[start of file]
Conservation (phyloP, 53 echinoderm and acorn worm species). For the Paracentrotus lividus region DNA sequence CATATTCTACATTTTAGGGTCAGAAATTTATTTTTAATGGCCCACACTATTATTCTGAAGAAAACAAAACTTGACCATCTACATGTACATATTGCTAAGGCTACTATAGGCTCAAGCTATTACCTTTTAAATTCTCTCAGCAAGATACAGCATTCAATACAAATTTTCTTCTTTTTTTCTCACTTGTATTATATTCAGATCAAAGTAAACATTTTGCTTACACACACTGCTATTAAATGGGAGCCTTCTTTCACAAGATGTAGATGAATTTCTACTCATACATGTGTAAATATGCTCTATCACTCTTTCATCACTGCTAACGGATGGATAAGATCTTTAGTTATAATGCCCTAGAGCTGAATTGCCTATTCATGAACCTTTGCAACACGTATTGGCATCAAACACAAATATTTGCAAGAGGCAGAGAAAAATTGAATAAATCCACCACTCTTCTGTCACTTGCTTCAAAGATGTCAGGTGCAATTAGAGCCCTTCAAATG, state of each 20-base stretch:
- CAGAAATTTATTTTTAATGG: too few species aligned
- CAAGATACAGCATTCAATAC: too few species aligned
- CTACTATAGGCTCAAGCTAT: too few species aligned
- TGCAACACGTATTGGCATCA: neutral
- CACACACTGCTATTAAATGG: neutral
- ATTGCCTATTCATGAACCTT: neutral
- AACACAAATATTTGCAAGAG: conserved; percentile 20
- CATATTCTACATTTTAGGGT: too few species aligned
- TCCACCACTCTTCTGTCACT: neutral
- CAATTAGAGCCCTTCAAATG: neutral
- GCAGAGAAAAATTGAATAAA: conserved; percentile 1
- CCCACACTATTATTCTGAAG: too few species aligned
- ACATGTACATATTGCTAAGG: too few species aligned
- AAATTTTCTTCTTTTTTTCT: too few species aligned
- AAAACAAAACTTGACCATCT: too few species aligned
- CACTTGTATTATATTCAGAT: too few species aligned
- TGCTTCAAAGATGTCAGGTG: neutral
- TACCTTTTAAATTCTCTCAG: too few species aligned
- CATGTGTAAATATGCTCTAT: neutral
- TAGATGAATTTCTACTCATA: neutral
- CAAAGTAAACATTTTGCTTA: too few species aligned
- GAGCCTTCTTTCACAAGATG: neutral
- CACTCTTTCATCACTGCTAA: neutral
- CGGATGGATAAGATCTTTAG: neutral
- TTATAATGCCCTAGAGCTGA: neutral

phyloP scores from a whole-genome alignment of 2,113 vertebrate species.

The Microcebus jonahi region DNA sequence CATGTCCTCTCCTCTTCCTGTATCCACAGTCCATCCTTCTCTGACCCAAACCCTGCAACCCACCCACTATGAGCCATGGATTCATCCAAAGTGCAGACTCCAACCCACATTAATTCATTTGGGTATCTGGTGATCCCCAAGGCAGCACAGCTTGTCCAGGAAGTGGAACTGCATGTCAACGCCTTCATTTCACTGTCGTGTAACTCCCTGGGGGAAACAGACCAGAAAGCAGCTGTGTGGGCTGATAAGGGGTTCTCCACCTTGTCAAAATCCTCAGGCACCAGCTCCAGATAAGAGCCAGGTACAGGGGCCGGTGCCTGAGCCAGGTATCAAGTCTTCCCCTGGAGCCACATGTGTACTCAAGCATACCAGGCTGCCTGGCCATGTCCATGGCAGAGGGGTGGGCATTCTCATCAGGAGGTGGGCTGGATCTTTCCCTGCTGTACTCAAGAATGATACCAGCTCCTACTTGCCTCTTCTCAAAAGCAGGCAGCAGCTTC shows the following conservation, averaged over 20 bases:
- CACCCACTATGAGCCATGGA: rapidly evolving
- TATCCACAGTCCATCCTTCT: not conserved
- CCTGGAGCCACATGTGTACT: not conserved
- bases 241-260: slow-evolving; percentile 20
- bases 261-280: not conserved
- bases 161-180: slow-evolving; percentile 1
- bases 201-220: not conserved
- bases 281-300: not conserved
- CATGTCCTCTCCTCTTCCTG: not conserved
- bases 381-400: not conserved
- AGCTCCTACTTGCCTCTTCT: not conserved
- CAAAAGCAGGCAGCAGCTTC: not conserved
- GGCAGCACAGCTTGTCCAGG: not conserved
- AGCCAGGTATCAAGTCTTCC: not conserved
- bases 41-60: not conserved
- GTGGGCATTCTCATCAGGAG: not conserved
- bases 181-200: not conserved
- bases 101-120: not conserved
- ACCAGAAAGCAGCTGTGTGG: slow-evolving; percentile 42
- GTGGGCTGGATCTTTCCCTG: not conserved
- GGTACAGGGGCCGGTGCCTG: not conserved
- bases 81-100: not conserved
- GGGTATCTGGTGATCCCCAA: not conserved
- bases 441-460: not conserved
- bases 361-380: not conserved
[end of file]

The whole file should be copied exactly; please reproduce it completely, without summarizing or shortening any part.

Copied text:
Conservation (phyloP, 53 echinoderm and acorn worm species). For the Paracentrotus lividus region DNA sequence CATATTCTACATTTTAGGGTCAGAAATTTATTTTTAATGGCCCACACTATTATTCTGAAGAAAACAAAACTTGACCATCTACATGTACATATTGCTAAGGCTACTATAGGCTCAAGCTATTACCTTTTAAATTCTCTCAGCAAGATACAGCATTCAATACAAATTTTCTTCTTTTTTTCTCACTTGTATTATATTCAGATCAAAGTAAACATTTTGCTTACACACACTGCTATTAAATGGGAGCCTTCTTTCACAAGATGTAGATGAATTTCTACTCATACATGTGTAAATATGCTCTATCACTCTTTCATCACTGCTAACGGATGGATAAGATCTTTAGTTATAATGCCCTAGAGCTGAATTGCCTATTCATGAACCTTTGCAACACGTATTGGCATCAAACACAAATATTTGCAAGAGGCAGAGAAAAATTGAATAAATCCACCACTCTTCTGTCACTTGCTTCAAAGATGTCAGGTGCAATTAGAGCCCTTCAAATG, state of each 20-base stretch:
- CAGAAATTTATTTTTAATGG: too few species aligned
- CAAGATACAGCATTCAATAC: too few species aligned
- CTACTATAGGCTCAAGCTAT: too few species aligned
- TGCAACACGTATTGGCATCA: neutral
- CACACACTGCTATTAAATGG: neutral
- ATTGCCTATTCATGAACCTT: neutral
- AACACAAATATTTGCAAGAG: conserved; percentile 20
- CATATTCTACATTTTAGGGT: too few species aligned
- TCCACCACTCTTCTGTCACT: neutral
- CAATTAGAGCCCTTCAAATG: neutral
- GCAGAGAAAAATTGAATAAA: conserved; percentile 1
- CCCACACTATTATTCTGAAG: too few species aligned
- ACATGTACATATTGCTAAGG: too few species aligned
- AAATTTTCTTCTTTTTTTCT: too few species aligned
- AAAACAAAACTTGACCATCT: too few species aligned
- CACTTGTATTATATTCAGAT: too few species aligned
- TGCTTCAAAGATGTCAGGTG: neutral
- TACCTTTTAAATTCTCTCAG: too few species aligned
- CATGTGTAAATATGCTCTAT: neutral
- TAGATGAATTTCTACTCATA: neutral
- CAAAGTAAACATTTTGCTTA: too few species aligned
- GAGCCTTCTTTCACAAGATG: neutral
- CACTCTTTCATCACTGCTAA: neutral
- CGGATGGATAAGATCTTTAG: neutral
- TTATAATGCCCTAGAGCTGA: neutral

phyloP scores from a whole-genome alignment of 2,113 vertebrate species.

The Microcebus jonahi region DNA sequence CATGTCCTCTCCTCTTCCTGTATCCACAGTCCATCCTTCTCTGACCCAAACCCTGCAACCCACCCACTATGAGCCATGGATTCATCCAAAGTGCAGACTCCAACCCACATTAATTCATTTGGGTATCTGGTGATCCCCAAGGCAGCACAGCTTGTCCAGGAAGTGGAACTGCATGTCAACGCCTTCATTTCACTGTCGTGTAACTCCCTGGGGGAAACAGACCAGAAAGCAGCTGTGTGGGCTGATAAGGGGTTCTCCACCTTGTCAAAATCCTCAGGCACCAGCTCCAGATAAGAGCCAGGTACAGGGGCCGGTGCCTGAGCCAGGTATCAAGTCTTCCCCTGGAGCCACATGTGTACTCAAGCATACCAGGCTGCCTGGCCATGTCCATGGCAGAGGGGTGGGCATTCTCATCAGGAGGTGGGCTGGATCTTTCCCTGCTGTACTCAAGAATGATACCAGCTCCTACTTGCCTCTTCTCAAAAGCAGGCAGCAGCTTC shows the following conservation, averaged over 20 bases:
- CACCCACTATGAGCCATGGA: rapidly evolving
- TATCCACAGTCCATCCTTCT: not conserved
- CCTGGAGCCACATGTGTACT: not conserved
- bases 241-260: slow-evolving; percentile 20
- bases 261-280: not conserved
- bases 161-180: slow-evolving; percentile 1
- bases 201-220: not conserved
- bases 281-300: not conserved
- CATGTCCTCTCCTCTTCCTG: not conserved
- bases 381-400: not conserved
- AGCTCCTACTTGCCTCTTCT: not conserved
- CAAAAGCAGGCAGCAGCTTC: not conserved
- GGCAGCACAGCTTGTCCAGG: not conserved
- AGCCAGGTATCAAGTCTTCC: not conserved
- bases 41-60: not conserved
- GTGGGCATTCTCATCAGGAG: not conserved
- bases 181-200: not conserved
- bases 101-120: not conserved
- ACCAGAAAGCAGCTGTGTGG: slow-evolving; percentile 42
- GTGGGCTGGATCTTTCCCTG: not conserved
- GGTACAGGGGCCGGTGCCTG: not conserved
- bases 81-100: not conserved
- GGGTATCTGGTGATCCCCAA: not conserved
- bases 441-460: not conserved
- bases 361-380: not conserved